The continuing uncertainty over Brexit means changes that had been expected over the past 12 months have not all been forthcoming, and the legislative timetable going forward remains unclear. For example, the new regulations governing public sector exit payments, which were expected to be in force in spring 2017, are yet to be implemented. Although we understand that it is still the government’s intention to bring them into force, there is still no date for their implementation.
There are, however, a number of further employment law developments that will affect public sector employers over the coming year.
Gender pay gap reporting
The Equality Act 2010 (Gender Pay Gap Information) Regulations 2017 came into force in April 2017 and require employers with 250 or more employees to publish a report annually showing their overall gender pay gap. The report must set out employees’ mean and median hourly pay over a specific pay period, the gender balance of staff in each salary quartile and the gender bonus gap.
Reports must be published on the government’s website and the publication date for public sector employers is 30 March 2018. Although public sector employers are not required to publish a narrative to accompany the report, we recommend that they do so to demonstrate an understanding of the reasons for any pay gap and the steps the employer is taking to address it.
General Data Protection Regulation
On 25 May 2018, the General Data Protection Regulation (GDPR) will come into force, replacing existing data protection legislation. The provisions of the GDPR will continue to apply in the UK even after Brexit.
Although the GDPR will apply the principles already in place under the Data Protection Act 1998, there will be several significant changes for employers, notably the requirement for demonstrating the legal basis for processing employee data and the new ‘special category data’, which is wider than the current category of ‘sensitive personal data’ and is subject to additional conditions. Before May, employers must carry out an audit of the personal data they currently process, ensure their employment documentation is compliant with the GDPR and appoint a data protection officer with responsibility for compliance.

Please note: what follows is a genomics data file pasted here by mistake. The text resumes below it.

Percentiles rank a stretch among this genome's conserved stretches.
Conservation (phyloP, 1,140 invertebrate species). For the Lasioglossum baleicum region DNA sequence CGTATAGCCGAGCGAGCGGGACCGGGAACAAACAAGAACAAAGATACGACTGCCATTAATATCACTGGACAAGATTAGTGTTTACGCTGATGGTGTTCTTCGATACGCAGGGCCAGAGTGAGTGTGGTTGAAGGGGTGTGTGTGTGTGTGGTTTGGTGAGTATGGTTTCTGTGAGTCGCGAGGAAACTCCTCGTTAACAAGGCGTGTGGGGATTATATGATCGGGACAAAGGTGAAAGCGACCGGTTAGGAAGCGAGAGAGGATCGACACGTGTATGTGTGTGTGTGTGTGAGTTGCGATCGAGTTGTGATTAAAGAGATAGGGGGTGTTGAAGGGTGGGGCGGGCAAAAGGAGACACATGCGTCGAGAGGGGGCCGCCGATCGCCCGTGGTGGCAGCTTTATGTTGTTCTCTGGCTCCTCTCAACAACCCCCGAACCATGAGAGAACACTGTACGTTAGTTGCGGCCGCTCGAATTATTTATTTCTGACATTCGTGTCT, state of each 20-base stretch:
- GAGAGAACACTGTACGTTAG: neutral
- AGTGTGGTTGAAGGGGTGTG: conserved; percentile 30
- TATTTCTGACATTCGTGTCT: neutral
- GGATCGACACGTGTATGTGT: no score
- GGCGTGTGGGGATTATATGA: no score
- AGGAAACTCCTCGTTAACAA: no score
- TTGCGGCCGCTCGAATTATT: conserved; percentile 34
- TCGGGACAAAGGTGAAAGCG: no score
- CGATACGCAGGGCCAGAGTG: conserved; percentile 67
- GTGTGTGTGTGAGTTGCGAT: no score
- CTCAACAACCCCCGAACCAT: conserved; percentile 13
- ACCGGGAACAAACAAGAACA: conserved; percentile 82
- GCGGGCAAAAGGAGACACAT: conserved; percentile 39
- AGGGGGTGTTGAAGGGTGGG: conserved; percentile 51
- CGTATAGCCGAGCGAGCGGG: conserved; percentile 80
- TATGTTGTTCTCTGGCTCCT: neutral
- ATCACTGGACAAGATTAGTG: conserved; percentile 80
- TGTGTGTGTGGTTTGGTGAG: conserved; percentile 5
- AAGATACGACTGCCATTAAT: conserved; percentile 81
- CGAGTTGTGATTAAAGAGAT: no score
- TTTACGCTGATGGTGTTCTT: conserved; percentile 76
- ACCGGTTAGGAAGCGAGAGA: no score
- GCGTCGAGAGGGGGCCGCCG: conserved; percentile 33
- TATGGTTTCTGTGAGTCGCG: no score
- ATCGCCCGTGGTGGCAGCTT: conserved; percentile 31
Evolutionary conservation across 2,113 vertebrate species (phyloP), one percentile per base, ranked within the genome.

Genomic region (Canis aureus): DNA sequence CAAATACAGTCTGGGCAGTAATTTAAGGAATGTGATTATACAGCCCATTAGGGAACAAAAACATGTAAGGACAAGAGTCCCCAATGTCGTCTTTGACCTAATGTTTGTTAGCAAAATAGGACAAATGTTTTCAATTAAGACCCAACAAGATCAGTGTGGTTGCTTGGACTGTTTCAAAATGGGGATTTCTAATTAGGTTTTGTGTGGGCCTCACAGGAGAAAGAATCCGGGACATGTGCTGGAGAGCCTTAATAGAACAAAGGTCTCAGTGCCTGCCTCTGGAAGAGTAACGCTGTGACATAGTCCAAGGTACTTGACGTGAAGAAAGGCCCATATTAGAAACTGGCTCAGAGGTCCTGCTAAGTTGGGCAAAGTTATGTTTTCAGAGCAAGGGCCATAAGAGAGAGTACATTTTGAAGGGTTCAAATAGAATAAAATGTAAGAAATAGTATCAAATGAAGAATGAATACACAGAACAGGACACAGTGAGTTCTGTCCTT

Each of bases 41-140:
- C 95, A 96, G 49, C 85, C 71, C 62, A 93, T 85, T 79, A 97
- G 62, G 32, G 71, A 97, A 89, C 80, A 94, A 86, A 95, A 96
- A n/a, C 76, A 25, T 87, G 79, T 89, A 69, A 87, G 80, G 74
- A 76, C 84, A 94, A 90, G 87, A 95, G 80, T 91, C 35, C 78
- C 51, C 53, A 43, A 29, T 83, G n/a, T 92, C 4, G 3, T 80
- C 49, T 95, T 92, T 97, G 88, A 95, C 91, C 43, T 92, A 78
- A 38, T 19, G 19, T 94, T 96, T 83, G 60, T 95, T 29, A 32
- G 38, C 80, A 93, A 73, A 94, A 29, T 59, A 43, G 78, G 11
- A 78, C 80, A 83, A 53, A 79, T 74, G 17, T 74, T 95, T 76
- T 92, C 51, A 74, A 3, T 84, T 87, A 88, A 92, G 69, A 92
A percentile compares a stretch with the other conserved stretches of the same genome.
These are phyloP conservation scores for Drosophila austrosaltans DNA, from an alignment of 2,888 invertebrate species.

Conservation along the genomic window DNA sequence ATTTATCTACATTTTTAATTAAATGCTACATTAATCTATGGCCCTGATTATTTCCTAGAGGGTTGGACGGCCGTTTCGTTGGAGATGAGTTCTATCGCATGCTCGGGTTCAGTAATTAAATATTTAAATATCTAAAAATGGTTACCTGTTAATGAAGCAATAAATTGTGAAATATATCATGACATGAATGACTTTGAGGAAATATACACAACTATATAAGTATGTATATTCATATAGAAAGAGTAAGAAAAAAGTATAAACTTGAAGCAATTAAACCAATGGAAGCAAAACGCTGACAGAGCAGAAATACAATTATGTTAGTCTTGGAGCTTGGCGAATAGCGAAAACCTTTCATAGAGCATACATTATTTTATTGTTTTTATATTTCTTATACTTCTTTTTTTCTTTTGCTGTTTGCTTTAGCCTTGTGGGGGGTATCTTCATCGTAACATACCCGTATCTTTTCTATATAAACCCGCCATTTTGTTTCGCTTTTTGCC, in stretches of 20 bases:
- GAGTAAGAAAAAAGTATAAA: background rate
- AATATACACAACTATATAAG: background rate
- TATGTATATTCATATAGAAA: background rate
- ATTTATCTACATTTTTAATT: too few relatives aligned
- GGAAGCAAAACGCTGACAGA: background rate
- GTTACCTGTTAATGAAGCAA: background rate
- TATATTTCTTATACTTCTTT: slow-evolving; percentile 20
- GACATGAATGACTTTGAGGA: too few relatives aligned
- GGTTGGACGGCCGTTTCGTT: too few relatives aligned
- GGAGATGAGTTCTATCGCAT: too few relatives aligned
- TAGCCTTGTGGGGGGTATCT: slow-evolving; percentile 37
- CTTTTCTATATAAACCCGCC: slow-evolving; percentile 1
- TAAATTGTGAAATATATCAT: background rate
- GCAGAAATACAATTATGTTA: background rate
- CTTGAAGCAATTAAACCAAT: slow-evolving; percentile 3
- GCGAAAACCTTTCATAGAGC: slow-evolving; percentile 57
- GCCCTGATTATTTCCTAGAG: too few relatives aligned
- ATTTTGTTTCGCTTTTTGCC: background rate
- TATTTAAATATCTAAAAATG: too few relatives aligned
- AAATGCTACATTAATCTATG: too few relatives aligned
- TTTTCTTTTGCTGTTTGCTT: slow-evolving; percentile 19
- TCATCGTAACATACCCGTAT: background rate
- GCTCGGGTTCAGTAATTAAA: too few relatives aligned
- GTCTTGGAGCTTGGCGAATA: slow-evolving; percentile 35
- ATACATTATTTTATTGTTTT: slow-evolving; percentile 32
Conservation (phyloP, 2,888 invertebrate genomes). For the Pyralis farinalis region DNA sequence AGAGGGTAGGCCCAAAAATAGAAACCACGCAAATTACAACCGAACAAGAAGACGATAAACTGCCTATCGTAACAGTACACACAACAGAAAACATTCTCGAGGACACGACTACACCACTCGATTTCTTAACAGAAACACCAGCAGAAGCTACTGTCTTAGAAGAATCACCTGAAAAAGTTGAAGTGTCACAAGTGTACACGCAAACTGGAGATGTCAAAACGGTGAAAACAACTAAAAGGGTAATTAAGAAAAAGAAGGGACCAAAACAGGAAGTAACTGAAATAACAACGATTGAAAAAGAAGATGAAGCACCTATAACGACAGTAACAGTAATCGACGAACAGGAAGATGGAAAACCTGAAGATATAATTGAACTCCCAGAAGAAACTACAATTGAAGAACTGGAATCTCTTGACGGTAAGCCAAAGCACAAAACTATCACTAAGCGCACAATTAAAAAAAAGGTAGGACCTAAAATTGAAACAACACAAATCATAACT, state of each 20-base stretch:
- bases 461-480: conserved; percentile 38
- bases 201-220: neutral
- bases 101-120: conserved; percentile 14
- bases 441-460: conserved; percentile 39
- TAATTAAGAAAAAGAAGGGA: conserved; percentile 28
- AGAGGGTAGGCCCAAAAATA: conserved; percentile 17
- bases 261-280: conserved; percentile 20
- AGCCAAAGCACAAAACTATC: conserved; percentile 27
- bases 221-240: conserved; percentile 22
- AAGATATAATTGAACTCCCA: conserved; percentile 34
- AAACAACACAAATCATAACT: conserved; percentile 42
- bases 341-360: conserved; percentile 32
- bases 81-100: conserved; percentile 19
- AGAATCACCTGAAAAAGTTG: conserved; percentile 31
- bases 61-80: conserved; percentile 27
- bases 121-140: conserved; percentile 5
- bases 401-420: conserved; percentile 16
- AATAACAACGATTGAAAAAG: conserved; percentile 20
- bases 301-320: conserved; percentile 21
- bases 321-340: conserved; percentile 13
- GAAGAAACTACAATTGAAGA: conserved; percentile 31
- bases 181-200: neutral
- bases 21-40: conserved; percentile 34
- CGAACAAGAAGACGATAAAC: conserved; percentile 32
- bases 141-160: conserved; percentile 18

The GDPR also imposes a greater degree of accountability and all data controllers and data processors will need to comply with their obligations under the new regulation. Failure to do so could lead to significantly increased penalties of up to €20m or 4 per cent of worldwide annual turnover for the most serious breaches.
Trade union subscriptions
From 10 March 2018, new DOCAS (deducting union subscriptions at source) agreements must be in place to ensure a ‘reasonable fee’ is being paid wherever employers deduct union subs directly from staff wages, and employees must have the option of having their subs taken by another means.
Reporting on trade union facility time
The Trade Union (Facility Time Publication Requirements) Regulations 2017 came into force on 1 April 2017. They require those public sector employers that are caught by the regulations to publish information on how much time is spent by their union officials on paid ‘trade union facility time’.
The regulations require organisations to provide information about the total number of hours spent by union officials on trade union facility time, and from this figure how much time is spent on trade union activities.
This information must be placed on the employer’s website before 31 July in the calendar year in which the relevant period ends. Therefore, the first deadline for publication will be 31 July 2018.
Victoria Watson is a partner in the employment department at Capsticks